Race Car Front End Alignment In Your Own Shop

Race Car Front End Alignment In Your Own Shop

When you hammer the loud pedal and all hell breaks loose on the dragstrip starting line (it’s what we live for), having the suspension and steering aligned together keeps you pointed straight. Which is what you want it to do. Having the basics of caster, camber, toe-in, and bump steer only “close enough” can be magnified very quickly, then work against you when manhandling your horsepower down the track.

Rick Jones from RJ Race Cars and Quarter-Max Chassis, and Dave Zimmerman from Team Z Motorsports, provided their expertise in pointing us in the right direction (pun intended).

Your front-end alignment is one of your final and most critical steps to allow raw acceleration to be easily controlled at the steering wheel. Following proper squaring of your overall chassis and rear differential, you can now focus on your front suspension and steering alignment.

We just completed squaring our chassis and rearend. With that, we settled the car on the ground and ensured the front of the chassis was level with the floor.

Zimmerman jumped right in on the subject by explaining his process of establishing a true centerline on the chassis they build. He says, “We always scribe a center line completely down the car at every crossmember; then, we can always refer to different points along the underside of the car to measure back from center.”

Jones refers to a book he publishes and sells entitled Rick Jones Chassis Tuning Guide. He offers a complete chapter on front-end alignment where he explains the mechanics of adjusting your front end, and describes exactly how they affect your steering.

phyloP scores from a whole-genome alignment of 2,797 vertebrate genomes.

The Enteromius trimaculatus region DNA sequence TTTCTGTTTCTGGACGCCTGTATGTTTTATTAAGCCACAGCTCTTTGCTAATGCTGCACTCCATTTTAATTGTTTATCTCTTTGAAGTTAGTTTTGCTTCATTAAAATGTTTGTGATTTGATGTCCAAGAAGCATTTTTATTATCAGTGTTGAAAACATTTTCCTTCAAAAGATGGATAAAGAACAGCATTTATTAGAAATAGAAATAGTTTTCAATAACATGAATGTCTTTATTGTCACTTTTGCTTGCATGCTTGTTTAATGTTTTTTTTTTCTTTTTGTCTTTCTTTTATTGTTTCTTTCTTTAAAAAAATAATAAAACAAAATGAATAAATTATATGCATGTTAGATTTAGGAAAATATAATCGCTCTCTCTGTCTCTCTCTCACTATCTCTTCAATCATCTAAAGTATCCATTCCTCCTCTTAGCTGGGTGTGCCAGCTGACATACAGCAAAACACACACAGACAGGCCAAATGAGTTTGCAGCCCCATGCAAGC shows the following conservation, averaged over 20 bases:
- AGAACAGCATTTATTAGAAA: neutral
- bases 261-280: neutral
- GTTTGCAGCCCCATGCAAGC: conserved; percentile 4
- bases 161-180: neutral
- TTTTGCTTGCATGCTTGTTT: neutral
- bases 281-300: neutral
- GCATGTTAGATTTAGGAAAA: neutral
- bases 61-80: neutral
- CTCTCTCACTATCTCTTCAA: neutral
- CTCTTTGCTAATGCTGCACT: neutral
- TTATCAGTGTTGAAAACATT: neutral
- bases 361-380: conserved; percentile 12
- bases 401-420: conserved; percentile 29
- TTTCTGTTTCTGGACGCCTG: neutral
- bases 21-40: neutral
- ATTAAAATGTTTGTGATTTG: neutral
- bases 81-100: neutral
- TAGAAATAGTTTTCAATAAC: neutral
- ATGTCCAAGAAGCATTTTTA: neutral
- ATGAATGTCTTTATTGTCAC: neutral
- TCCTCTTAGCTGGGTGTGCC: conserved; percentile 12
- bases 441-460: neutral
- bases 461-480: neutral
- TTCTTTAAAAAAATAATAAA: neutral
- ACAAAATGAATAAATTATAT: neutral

There is no real black magic to squaring your car and properly aligning yourself for the dragstrip. Having an understanding of those “big four” adjustment terms — camber, caster, toe-in, and bump-steer — is half the battle. – Rick Jones, RJ Race Cars

Basic Definitions

The caster is the angle of the steering axis. Suppose you draw an imaginary line between the upper and lower ball joints. In that case, positive caster is when that line tilts backward, away from the direction of forward motion. Zero caster is when the steering axis is straight up and down, and negative caster is when the axis leans forward.

“With our full-tube racing chassis, 10 degrees of positive caster is our preferred layout. With many stock-type front suspensions, you might have a hard time getting 5 degrees, but try to get as much as possible,” says Jones.

An illustration…

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